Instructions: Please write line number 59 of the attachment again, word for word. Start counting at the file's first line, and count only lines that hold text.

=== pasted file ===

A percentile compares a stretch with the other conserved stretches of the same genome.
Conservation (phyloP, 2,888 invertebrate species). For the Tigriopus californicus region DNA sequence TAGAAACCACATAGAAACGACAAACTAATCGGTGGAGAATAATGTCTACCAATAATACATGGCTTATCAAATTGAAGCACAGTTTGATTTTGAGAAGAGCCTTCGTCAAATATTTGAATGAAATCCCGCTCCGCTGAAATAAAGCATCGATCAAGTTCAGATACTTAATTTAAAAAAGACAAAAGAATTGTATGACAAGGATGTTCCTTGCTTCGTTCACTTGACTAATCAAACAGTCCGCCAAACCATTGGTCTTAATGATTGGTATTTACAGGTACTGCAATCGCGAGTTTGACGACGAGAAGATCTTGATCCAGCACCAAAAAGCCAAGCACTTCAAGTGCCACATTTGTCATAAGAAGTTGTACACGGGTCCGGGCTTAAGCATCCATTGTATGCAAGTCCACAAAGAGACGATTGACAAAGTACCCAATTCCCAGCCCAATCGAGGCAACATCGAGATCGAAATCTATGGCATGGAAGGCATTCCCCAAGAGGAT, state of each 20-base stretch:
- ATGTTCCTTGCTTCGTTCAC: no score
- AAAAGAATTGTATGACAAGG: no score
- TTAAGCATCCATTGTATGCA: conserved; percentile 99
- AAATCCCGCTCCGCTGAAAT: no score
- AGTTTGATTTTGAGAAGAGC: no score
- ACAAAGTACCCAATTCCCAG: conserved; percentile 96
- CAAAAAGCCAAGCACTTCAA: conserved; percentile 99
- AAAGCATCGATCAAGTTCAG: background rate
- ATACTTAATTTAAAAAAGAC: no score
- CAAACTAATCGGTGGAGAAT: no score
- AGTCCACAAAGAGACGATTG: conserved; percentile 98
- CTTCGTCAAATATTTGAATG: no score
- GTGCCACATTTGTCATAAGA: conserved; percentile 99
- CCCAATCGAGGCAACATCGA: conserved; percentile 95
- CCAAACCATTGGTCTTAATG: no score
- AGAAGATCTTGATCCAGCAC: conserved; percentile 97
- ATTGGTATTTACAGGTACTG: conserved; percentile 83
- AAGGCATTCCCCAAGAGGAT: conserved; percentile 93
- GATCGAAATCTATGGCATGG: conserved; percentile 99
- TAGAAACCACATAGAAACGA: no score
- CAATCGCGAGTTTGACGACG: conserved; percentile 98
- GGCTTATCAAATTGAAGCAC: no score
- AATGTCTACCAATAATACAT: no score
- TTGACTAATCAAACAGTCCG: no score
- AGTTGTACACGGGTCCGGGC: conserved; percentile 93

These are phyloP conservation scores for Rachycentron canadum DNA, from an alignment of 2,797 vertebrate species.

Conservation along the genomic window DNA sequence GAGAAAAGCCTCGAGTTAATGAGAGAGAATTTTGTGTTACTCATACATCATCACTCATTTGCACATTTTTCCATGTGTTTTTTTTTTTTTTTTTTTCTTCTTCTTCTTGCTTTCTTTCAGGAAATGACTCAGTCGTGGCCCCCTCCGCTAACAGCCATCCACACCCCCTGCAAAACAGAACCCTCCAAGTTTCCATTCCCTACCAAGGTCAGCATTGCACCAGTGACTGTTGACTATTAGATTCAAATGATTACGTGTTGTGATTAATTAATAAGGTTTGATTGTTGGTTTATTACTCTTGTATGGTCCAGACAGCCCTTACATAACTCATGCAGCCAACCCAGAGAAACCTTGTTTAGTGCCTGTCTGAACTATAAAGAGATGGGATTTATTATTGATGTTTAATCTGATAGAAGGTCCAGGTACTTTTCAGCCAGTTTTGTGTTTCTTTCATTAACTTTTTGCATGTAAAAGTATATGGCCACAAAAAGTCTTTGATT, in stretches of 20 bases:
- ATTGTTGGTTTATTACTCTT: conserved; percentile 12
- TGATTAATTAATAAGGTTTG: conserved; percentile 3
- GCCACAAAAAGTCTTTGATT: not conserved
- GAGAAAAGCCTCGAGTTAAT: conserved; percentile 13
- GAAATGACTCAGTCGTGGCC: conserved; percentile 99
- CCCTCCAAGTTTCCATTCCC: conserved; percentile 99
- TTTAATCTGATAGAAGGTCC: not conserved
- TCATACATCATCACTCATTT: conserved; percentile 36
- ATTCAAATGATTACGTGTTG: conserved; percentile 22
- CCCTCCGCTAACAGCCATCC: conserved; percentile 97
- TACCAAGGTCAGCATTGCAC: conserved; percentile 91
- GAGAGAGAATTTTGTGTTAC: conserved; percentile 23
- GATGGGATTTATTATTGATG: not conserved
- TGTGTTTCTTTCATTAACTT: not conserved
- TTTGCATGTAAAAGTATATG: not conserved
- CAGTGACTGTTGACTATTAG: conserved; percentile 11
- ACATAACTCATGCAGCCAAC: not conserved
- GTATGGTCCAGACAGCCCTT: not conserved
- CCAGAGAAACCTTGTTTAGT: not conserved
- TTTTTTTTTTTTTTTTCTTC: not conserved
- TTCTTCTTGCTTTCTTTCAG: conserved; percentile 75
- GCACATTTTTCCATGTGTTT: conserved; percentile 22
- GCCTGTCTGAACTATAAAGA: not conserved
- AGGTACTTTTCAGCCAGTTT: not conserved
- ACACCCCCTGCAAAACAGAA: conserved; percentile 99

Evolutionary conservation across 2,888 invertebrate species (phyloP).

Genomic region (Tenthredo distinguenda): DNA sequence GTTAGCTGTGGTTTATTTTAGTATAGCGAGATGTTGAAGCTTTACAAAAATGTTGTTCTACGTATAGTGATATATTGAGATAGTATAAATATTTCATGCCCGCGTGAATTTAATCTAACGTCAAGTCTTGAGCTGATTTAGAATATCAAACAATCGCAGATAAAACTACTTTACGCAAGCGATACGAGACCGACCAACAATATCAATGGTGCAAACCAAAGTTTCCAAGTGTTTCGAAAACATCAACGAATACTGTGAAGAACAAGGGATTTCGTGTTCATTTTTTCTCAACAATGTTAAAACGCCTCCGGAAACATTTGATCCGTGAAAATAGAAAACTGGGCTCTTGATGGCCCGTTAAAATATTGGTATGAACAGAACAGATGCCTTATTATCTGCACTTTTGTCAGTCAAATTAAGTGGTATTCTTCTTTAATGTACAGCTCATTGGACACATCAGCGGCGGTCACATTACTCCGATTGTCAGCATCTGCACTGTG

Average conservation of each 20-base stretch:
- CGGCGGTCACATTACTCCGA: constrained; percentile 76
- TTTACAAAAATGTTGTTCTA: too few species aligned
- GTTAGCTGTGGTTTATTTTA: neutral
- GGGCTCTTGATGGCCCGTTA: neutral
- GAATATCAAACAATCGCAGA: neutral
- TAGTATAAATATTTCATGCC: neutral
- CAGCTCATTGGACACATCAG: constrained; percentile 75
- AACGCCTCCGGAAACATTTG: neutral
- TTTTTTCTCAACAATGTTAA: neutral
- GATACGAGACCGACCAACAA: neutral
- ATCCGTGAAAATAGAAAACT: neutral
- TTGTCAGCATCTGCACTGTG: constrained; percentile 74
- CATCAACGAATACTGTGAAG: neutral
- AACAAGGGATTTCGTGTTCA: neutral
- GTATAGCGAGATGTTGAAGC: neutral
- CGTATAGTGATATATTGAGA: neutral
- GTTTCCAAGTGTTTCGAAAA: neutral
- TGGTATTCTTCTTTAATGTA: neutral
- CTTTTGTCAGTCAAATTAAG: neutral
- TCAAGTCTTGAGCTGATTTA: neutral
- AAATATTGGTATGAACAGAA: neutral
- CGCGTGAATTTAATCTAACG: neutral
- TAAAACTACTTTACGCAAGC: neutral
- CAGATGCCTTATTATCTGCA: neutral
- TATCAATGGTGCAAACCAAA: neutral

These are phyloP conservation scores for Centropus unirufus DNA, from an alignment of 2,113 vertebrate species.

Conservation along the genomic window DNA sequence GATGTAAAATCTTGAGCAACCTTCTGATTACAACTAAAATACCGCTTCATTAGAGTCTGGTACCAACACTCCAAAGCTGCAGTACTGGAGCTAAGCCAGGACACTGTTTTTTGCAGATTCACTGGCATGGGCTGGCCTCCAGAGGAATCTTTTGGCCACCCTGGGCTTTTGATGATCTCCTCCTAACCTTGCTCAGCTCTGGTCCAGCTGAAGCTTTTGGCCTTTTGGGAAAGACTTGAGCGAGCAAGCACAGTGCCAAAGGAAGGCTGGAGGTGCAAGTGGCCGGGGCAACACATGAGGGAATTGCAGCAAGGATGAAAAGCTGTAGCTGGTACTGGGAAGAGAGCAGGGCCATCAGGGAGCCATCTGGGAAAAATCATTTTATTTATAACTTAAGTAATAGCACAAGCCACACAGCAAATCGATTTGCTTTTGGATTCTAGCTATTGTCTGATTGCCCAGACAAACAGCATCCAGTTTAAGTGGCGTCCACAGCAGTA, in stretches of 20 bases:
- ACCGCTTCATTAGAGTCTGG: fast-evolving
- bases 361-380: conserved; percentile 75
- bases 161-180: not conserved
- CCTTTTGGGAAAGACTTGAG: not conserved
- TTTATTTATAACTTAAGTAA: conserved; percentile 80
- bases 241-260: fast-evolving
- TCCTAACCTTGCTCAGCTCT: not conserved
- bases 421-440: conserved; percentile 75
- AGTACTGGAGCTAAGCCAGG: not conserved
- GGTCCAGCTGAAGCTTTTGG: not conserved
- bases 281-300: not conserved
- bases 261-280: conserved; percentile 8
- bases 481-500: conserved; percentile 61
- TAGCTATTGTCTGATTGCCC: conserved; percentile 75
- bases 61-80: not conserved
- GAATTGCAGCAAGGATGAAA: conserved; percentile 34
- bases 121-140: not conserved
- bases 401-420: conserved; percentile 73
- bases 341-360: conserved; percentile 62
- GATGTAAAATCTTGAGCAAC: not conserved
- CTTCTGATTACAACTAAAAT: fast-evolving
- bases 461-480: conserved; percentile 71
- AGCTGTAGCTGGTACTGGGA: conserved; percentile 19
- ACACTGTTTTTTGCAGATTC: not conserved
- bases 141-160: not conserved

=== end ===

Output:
- TTTACAAAAATGTTGTTCTA: too few species aligned